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Why The BJP’s Recent #NaamVaapsi Politics is Dangerous For India

Hindu-isation of city names has more to do with BJP’s fortunes in India and less to do with reclaiming our history.

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Camera person: Shiv Kumar Maurya
Video Editor: Vishal Kumar

In the last couple of months, Uttar Pradesh Chief Minister Yogi Adityanath has taken it upon himself to rename cities, towns, railway stations, and chowks in his state. Allahabad became Prayagraj, Mughal Sarai junction is now Deen Dayal Upadhyay Marg Junction and Faizabad is changed to Ayodhya!

He and his party's ministers have told us that this new #NaamVaapsi of cities trend has all to do with returning to our origins. But, here's the deal – the Hindu-isation of the names of our public spaces has more to do with the BJP's fortune in the upcoming elections, and very less to do with reclaiming any history.

Indeed, cities have been renamed in the past too. Decolonisation, cultural pride, and linguistic nationalism have all led to the names of cities being changed. But the recent name changes sets a very dangerous precedent and here’s why.

To “Other” The Muslims

This time, the renaming is squarely aimed at the Hindu vote bank and is being used to "Otherise" the largest minority group in India... Muslims.

The BJP and the Sangh Parivar deliberately refer to the era of Muslim rulers as "years of slavery" to try and convince Hindu voters that Muslims in this country are outsiders.

And it's not like Yogi Adityanath's recent decisions should come as any big surprise to us – even as Gorakhpur MP, long before his CM days, Yogiji had renamed Humayunpur to Hanumanpur, Mian Bazaar to Maya Bazaar, Alinagar to Aryanagar and – laughably – Urdu Bazaar to Hindi Bazaar. In one of his interviews to India TV, he had boasted:

“More names will be changed. Whatever restores our identity, I will continue to do that. And there is nothing wrong in that.”

The sitting chief minister of India's most populous state had once essentially said that he has a problem with names that have anything to do with Allah, Faiz, Ali.... you get the drift.

Urges Hindus to Vote on Religious Pride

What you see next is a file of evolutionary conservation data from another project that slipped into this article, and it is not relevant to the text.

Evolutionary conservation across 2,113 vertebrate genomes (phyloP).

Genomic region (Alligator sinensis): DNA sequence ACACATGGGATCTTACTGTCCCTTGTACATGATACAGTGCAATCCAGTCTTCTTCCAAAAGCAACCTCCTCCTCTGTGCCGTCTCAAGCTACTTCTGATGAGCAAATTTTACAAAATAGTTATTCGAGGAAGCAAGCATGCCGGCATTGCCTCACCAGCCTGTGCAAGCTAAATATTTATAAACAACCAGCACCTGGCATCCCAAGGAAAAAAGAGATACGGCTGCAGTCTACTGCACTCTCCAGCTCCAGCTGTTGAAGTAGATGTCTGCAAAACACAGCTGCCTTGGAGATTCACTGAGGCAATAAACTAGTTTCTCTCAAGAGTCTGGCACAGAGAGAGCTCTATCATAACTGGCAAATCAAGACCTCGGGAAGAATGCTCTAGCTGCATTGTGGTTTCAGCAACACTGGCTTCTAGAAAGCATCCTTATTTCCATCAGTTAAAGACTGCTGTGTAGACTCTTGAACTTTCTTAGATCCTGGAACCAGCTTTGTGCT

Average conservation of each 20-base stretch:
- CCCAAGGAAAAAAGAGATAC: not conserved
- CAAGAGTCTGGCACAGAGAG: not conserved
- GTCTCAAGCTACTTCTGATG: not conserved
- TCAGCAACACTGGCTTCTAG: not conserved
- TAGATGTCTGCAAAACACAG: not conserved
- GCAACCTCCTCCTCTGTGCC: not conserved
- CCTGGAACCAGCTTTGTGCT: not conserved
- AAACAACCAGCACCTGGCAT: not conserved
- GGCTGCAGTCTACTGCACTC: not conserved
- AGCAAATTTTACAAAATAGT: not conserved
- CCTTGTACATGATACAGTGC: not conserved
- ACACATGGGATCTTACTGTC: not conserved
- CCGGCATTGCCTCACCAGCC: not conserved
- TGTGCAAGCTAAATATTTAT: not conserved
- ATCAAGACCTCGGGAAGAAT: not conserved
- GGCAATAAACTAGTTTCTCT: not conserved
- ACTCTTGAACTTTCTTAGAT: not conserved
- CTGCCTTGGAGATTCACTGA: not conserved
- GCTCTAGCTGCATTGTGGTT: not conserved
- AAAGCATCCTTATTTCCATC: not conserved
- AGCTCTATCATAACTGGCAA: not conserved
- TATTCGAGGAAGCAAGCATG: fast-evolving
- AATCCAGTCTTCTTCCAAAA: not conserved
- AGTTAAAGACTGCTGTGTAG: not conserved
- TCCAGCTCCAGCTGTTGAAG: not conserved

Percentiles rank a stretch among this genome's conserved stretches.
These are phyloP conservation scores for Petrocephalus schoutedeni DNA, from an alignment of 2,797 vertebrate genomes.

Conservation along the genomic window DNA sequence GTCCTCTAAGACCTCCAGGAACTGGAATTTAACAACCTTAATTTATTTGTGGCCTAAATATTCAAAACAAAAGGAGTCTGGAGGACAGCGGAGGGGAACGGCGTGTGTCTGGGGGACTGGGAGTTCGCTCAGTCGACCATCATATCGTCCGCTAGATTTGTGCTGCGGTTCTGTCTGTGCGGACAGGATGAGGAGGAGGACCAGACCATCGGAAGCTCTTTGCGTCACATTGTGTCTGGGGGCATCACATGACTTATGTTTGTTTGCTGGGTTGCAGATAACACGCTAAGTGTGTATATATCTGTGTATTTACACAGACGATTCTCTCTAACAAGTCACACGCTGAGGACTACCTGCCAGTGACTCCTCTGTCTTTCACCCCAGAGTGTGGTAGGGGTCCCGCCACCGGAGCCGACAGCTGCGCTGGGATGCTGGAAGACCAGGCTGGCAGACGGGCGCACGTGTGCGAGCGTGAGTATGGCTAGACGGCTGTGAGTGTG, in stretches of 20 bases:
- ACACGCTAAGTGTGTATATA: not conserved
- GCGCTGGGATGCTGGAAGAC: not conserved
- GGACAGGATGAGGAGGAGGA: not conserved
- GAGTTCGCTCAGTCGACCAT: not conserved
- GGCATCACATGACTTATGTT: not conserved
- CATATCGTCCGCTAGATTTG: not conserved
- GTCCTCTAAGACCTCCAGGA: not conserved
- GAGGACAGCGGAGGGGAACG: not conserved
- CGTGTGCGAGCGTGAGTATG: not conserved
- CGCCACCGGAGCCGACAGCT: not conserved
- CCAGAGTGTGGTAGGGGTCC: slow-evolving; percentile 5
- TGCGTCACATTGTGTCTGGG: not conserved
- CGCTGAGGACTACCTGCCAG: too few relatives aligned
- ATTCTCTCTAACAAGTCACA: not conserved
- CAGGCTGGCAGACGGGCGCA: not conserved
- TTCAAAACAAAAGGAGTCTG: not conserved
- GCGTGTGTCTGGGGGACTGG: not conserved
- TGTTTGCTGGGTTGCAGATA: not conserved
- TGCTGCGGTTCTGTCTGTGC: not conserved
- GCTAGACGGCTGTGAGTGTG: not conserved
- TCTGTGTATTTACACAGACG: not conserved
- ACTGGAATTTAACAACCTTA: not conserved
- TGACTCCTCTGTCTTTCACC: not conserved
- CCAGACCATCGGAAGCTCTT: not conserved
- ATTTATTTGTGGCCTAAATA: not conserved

When cities that have names with Muslim origins are renamed to sound 'Hindu', it sends a very clear message to Hindu voters. It urges them to vote based on their religious identity and pride. And when democratically elected leaders so brazenly display their hostility towards a minority, it doesn't bode too well for our democracy.

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But Why Now?

And why exactly is the BJP and its allies all up for this #NaamVaapsi spree just months before the big 2019 election?

It is a simple attempt to divert attention from the real issues of 'vikas' to manufactured problems based on religious identities. You can change names all you want, but does that mean a change in the city's conditions?

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Focus on Lives, Not Names

In Allahabad, the confluence of the three rivers, called Prayag, lends the city its new name. But the rivers themselves, including the Ganga – a holy river for Hindus – remain extremely polluted and toxic.

The UP government continues to deliberate over renaming Muzaffarnagar to Laxminagar. But, dear government, perhaps you could focus instead on improving the safety of women in the region? I mean, 32 alleged rapists escaped punishment after a deal was struck between Hindus and Muslims post the 2013 Muzaffarnagar riots. The rape survivors had no say in that deal, even as the government stayed a bystander.

The Gujarat government has expressed its willingness to turn Ahmedabad into Karnavati. But will that make the city safer for the thousands of migrant workers who were targeted there recently for being outsiders?

And it is worth noting as this renaming saga unfolds that there has not been a single word of disapproval from either PM Narendra Modi or BJP President Amit Shah. This silence can only mean that these efforts to de-Islamise Indian city names is a CLEAR part of the BJP's strategy to polarise Indian voters. The 2019 general elections aren't too far off, after all.

(The Quint is available on Telegram. For handpicked stories every day, subscribe to us on Telegram)

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